Properly used tax expenditures can play an important role in implementing countries’ economic and social policies. But they often go unnoticed because they take many forms of revenue forgone, from tax exemptions to tax credits. Without subjecting tax expenditures to the same scrutiny most countries apply to the spending sides of their budgets it is impossible to know the cost and efficiency of tax expenditures or whether they might be better allocated.
Tax Expenditure–Shedding Light on Government Spending Through the Tax System discusses conceptual and methodological issues relating to tax expenditures, provides a framework for evaluating them, offers case studies on government treatment of tax expenditures from developed and transition economies, and outlines generally applicable policy options. It also provides in individual chapters case studies of the treatment of tax expenditures in Australia, Belgium, Canada, China, the Netherlands, Poland, and the United States. Each chapter presents how the nation defines tax expenditures and the corresponding benchmark tax system. Some chapters also examine specific topics, such as methods for estimating and evaluating tax expenditures for policy analysis, how this analysis can contribute to policy debate, and how to budget for the cost of tax expenditures. The experiences of two transition economies, Poland and China, illustrate the consequences of implementing tax expenditure policies without an adequate institutional and analytical framework.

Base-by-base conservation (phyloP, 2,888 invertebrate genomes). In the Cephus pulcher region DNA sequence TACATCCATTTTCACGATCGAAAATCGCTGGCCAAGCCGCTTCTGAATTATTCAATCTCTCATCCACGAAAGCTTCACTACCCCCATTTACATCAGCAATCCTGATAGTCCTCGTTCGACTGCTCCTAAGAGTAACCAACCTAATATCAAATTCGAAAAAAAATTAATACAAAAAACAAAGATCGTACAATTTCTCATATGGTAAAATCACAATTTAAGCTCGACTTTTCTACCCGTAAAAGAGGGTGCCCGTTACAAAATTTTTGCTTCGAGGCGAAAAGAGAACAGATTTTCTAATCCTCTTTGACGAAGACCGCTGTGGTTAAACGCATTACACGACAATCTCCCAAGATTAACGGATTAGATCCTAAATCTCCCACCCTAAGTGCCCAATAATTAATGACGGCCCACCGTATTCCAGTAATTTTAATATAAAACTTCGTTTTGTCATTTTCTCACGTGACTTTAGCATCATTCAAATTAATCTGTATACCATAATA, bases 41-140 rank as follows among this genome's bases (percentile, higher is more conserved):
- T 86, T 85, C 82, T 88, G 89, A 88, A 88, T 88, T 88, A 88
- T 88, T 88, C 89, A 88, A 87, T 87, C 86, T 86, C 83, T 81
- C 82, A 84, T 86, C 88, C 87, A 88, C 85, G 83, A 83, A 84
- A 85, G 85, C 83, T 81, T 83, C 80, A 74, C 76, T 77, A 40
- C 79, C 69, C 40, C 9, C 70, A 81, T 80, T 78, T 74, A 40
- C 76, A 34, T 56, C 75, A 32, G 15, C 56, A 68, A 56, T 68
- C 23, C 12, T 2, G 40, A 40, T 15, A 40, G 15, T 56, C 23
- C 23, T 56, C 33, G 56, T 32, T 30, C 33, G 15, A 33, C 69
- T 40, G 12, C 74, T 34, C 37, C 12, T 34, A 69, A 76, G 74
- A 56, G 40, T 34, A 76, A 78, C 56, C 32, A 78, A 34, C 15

A valuable addition to global knowledge on fiscal risk and responsibility issues, this book will assist governments and development partners in improving fiscal transparency and financial stability, and in continuing progress in broader economic and social areas.